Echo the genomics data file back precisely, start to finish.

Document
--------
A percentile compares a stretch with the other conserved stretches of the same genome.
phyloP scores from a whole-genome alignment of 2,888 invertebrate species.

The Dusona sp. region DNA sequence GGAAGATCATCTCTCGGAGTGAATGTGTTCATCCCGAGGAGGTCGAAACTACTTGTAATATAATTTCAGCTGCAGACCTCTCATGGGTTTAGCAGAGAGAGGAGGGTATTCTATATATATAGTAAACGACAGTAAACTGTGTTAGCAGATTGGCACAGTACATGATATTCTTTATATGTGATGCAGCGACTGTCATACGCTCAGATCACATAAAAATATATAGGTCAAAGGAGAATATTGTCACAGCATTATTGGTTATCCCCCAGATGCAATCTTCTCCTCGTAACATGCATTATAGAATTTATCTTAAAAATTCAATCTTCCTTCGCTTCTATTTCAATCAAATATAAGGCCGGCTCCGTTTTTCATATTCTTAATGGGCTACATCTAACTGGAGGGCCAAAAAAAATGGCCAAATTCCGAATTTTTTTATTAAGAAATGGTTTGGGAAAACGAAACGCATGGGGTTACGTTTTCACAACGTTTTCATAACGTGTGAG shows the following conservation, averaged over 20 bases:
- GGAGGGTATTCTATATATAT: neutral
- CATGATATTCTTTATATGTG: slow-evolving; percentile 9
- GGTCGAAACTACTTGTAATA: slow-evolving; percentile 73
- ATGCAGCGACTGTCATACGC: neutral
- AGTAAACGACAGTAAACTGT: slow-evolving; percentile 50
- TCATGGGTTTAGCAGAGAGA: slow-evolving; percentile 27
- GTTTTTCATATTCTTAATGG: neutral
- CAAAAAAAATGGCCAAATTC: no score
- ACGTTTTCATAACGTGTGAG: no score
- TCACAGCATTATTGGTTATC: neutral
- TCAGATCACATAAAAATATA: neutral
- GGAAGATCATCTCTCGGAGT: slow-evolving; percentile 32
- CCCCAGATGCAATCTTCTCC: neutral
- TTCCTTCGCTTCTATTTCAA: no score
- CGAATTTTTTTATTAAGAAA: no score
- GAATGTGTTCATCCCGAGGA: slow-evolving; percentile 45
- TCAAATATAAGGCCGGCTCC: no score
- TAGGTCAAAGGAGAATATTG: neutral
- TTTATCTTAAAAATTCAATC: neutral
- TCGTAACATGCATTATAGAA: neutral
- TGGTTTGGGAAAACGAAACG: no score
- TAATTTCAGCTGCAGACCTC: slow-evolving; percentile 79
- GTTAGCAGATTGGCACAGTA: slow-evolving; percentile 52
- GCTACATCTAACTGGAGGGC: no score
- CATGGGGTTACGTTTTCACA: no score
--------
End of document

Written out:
A percentile compares a stretch with the other conserved stretches of the same genome.
phyloP scores from a whole-genome alignment of 2,888 invertebrate species.

The Dusona sp. region DNA sequence GGAAGATCATCTCTCGGAGTGAATGTGTTCATCCCGAGGAGGTCGAAACTACTTGTAATATAATTTCAGCTGCAGACCTCTCATGGGTTTAGCAGAGAGAGGAGGGTATTCTATATATATAGTAAACGACAGTAAACTGTGTTAGCAGATTGGCACAGTACATGATATTCTTTATATGTGATGCAGCGACTGTCATACGCTCAGATCACATAAAAATATATAGGTCAAAGGAGAATATTGTCACAGCATTATTGGTTATCCCCCAGATGCAATCTTCTCCTCGTAACATGCATTATAGAATTTATCTTAAAAATTCAATCTTCCTTCGCTTCTATTTCAATCAAATATAAGGCCGGCTCCGTTTTTCATATTCTTAATGGGCTACATCTAACTGGAGGGCCAAAAAAAATGGCCAAATTCCGAATTTTTTTATTAAGAAATGGTTTGGGAAAACGAAACGCATGGGGTTACGTTTTCACAACGTTTTCATAACGTGTGAG shows the following conservation, averaged over 20 bases:
- GGAGGGTATTCTATATATAT: neutral
- CATGATATTCTTTATATGTG: slow-evolving; percentile 9
- GGTCGAAACTACTTGTAATA: slow-evolving; percentile 73
- ATGCAGCGACTGTCATACGC: neutral
- AGTAAACGACAGTAAACTGT: slow-evolving; percentile 50
- TCATGGGTTTAGCAGAGAGA: slow-evolving; percentile 27
- GTTTTTCATATTCTTAATGG: neutral
- CAAAAAAAATGGCCAAATTC: no score
- ACGTTTTCATAACGTGTGAG: no score
- TCACAGCATTATTGGTTATC: neutral
- TCAGATCACATAAAAATATA: neutral
- GGAAGATCATCTCTCGGAGT: slow-evolving; percentile 32
- CCCCAGATGCAATCTTCTCC: neutral
- TTCCTTCGCTTCTATTTCAA: no score
- CGAATTTTTTTATTAAGAAA: no score
- GAATGTGTTCATCCCGAGGA: slow-evolving; percentile 45
- TCAAATATAAGGCCGGCTCC: no score
- TAGGTCAAAGGAGAATATTG: neutral
- TTTATCTTAAAAATTCAATC: neutral
- TCGTAACATGCATTATAGAA: neutral
- TGGTTTGGGAAAACGAAACG: no score
- TAATTTCAGCTGCAGACCTC: slow-evolving; percentile 79
- GTTAGCAGATTGGCACAGTA: slow-evolving; percentile 52
- GCTACATCTAACTGGAGGGC: no score
- CATGGGGTTACGTTTTCACA: no score